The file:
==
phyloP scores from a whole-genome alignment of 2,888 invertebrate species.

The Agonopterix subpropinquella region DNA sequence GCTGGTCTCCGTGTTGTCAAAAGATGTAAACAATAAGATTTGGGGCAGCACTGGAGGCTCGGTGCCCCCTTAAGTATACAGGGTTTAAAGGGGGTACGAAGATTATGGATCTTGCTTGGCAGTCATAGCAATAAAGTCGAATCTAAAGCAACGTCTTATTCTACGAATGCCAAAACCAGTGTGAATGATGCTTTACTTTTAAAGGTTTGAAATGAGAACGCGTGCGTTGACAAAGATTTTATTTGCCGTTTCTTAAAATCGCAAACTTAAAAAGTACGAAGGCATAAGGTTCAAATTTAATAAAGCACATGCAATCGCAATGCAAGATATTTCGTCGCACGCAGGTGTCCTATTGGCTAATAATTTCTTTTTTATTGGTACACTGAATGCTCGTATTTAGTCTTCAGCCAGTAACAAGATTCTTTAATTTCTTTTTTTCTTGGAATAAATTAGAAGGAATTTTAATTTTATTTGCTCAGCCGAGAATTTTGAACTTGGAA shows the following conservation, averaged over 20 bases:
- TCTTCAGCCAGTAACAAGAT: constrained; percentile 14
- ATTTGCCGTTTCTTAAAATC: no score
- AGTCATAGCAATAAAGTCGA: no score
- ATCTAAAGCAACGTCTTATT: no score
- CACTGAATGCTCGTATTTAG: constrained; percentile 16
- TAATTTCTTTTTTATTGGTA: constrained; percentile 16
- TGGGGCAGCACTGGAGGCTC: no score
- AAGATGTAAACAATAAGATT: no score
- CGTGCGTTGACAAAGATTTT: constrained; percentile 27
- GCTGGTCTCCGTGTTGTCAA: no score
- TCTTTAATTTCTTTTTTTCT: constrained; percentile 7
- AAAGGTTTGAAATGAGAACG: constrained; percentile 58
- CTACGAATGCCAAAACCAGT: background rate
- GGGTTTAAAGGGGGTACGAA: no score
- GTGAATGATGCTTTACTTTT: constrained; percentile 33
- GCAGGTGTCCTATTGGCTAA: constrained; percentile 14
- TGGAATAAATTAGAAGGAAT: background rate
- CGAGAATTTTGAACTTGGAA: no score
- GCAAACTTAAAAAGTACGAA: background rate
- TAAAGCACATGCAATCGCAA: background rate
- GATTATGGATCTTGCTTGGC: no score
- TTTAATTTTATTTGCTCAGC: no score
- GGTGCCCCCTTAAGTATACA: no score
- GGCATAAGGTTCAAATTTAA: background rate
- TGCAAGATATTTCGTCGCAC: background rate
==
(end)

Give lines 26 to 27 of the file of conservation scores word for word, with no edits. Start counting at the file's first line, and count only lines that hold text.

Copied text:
- GGCATAAGGTTCAAATTTAA: background rate
- TGCAAGATATTTCGTCGCAC: background rate